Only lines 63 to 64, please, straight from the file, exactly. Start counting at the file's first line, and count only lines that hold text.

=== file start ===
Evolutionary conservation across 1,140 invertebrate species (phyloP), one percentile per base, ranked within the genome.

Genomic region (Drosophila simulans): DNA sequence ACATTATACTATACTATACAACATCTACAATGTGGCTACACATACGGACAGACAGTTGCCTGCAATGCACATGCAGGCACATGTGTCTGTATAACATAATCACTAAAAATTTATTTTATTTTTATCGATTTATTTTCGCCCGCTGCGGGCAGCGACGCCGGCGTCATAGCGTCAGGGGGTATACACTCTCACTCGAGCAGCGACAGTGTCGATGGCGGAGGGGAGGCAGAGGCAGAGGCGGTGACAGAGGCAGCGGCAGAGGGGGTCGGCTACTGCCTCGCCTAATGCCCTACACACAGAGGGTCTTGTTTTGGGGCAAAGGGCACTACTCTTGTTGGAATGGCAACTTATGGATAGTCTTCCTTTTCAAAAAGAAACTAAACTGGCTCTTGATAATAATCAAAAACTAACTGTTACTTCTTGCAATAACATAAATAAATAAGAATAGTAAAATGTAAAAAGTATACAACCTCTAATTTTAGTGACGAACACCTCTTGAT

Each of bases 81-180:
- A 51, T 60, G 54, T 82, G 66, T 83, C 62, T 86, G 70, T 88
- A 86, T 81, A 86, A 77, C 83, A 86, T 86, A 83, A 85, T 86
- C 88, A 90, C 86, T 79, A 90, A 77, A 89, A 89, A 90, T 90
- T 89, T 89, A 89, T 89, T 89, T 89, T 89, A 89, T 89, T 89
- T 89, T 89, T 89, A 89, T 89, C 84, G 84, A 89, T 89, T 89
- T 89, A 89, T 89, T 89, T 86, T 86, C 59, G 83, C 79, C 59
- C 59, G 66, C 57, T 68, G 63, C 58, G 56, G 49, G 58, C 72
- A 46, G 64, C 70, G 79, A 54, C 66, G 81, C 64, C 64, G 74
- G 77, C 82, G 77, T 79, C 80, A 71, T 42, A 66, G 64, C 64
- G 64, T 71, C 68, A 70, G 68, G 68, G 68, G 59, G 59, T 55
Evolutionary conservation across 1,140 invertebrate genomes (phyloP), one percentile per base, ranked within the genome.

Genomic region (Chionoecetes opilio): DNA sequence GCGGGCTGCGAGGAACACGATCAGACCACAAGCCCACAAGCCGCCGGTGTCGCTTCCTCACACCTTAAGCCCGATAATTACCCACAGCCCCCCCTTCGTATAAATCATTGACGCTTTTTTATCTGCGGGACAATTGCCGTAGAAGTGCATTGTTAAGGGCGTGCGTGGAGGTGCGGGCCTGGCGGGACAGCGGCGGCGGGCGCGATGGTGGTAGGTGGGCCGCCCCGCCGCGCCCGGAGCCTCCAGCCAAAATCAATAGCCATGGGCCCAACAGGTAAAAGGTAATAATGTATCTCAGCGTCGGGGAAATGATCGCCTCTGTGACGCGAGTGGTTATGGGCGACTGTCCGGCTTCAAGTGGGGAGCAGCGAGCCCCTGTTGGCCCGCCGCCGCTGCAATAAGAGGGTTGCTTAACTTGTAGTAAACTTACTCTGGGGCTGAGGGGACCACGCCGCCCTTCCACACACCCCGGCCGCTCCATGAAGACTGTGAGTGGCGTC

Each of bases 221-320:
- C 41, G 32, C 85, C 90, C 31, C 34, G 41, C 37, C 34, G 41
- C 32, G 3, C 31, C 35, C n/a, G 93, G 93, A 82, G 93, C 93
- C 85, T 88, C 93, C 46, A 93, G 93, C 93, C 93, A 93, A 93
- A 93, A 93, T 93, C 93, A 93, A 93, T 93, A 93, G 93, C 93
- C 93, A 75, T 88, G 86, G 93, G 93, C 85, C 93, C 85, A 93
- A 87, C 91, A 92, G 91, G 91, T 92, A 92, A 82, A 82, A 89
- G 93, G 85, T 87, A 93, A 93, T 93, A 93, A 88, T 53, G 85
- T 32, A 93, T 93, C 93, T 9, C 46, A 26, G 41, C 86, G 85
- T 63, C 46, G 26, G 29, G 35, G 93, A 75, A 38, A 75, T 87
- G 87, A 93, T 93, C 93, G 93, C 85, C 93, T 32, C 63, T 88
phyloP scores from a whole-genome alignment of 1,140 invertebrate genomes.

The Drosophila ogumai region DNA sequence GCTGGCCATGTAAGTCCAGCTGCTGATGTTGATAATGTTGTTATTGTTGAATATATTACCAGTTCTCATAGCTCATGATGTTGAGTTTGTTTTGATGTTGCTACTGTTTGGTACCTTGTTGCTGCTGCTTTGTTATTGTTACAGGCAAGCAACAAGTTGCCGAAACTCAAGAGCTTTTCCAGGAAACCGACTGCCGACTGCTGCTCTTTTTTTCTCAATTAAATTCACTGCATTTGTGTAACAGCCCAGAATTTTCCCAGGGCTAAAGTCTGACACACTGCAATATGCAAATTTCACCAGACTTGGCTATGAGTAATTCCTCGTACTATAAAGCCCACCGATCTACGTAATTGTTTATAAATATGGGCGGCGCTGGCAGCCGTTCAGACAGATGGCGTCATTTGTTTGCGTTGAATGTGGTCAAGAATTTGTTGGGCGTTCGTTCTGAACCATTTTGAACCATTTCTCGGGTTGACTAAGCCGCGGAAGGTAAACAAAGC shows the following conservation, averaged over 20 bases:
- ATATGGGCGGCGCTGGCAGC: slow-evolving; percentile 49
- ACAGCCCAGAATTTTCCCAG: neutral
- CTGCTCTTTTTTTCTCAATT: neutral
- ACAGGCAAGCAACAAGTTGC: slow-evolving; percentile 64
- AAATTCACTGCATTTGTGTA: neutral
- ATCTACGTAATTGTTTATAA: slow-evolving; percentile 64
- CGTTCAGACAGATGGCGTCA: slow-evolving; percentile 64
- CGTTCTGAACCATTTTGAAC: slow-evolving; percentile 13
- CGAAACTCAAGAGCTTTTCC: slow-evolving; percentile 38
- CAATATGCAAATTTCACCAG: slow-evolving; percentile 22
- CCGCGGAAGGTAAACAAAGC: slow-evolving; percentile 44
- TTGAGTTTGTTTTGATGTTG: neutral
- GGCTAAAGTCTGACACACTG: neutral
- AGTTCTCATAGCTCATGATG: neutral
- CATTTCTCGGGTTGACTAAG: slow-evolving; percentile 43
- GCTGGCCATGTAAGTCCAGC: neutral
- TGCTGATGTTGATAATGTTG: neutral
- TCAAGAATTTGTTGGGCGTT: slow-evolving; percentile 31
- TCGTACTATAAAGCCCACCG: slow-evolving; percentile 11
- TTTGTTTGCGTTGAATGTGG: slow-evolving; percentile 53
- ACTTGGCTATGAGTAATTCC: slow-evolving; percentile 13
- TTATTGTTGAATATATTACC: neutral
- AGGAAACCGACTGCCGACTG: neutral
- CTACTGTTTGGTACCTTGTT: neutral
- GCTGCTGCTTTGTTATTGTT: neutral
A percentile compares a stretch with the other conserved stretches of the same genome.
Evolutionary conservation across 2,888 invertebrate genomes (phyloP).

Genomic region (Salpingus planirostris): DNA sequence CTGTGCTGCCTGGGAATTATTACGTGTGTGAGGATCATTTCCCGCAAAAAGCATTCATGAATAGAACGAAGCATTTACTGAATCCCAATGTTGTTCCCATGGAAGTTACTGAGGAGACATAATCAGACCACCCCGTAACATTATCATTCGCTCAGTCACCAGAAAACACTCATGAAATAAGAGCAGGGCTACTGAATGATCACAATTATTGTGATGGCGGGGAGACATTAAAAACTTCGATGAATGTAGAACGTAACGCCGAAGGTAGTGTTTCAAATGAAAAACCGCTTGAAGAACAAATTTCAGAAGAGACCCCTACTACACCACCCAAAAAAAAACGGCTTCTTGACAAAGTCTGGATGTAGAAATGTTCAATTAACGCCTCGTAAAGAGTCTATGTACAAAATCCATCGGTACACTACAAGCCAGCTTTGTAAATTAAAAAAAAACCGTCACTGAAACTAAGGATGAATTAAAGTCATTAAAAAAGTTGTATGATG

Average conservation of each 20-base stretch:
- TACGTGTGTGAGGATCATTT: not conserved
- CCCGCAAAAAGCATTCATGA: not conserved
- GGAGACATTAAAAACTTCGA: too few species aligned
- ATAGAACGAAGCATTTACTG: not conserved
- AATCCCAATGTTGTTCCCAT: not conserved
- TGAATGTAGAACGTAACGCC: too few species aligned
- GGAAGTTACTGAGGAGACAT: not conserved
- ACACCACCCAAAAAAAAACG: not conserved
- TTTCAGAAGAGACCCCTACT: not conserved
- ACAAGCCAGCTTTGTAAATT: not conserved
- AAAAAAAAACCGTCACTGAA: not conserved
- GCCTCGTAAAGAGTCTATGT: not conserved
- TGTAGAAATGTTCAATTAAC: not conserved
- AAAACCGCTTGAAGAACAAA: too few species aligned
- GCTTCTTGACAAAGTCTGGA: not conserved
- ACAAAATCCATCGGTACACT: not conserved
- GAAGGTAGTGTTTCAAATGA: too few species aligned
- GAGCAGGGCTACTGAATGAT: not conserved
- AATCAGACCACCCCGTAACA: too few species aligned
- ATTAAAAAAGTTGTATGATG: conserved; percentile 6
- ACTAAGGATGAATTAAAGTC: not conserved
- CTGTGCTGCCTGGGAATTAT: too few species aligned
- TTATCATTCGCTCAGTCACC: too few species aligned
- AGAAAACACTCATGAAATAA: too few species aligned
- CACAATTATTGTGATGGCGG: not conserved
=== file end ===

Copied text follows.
- TGAATGTAGAACGTAACGCC: too few species aligned
- GGAAGTTACTGAGGAGACAT: not conserved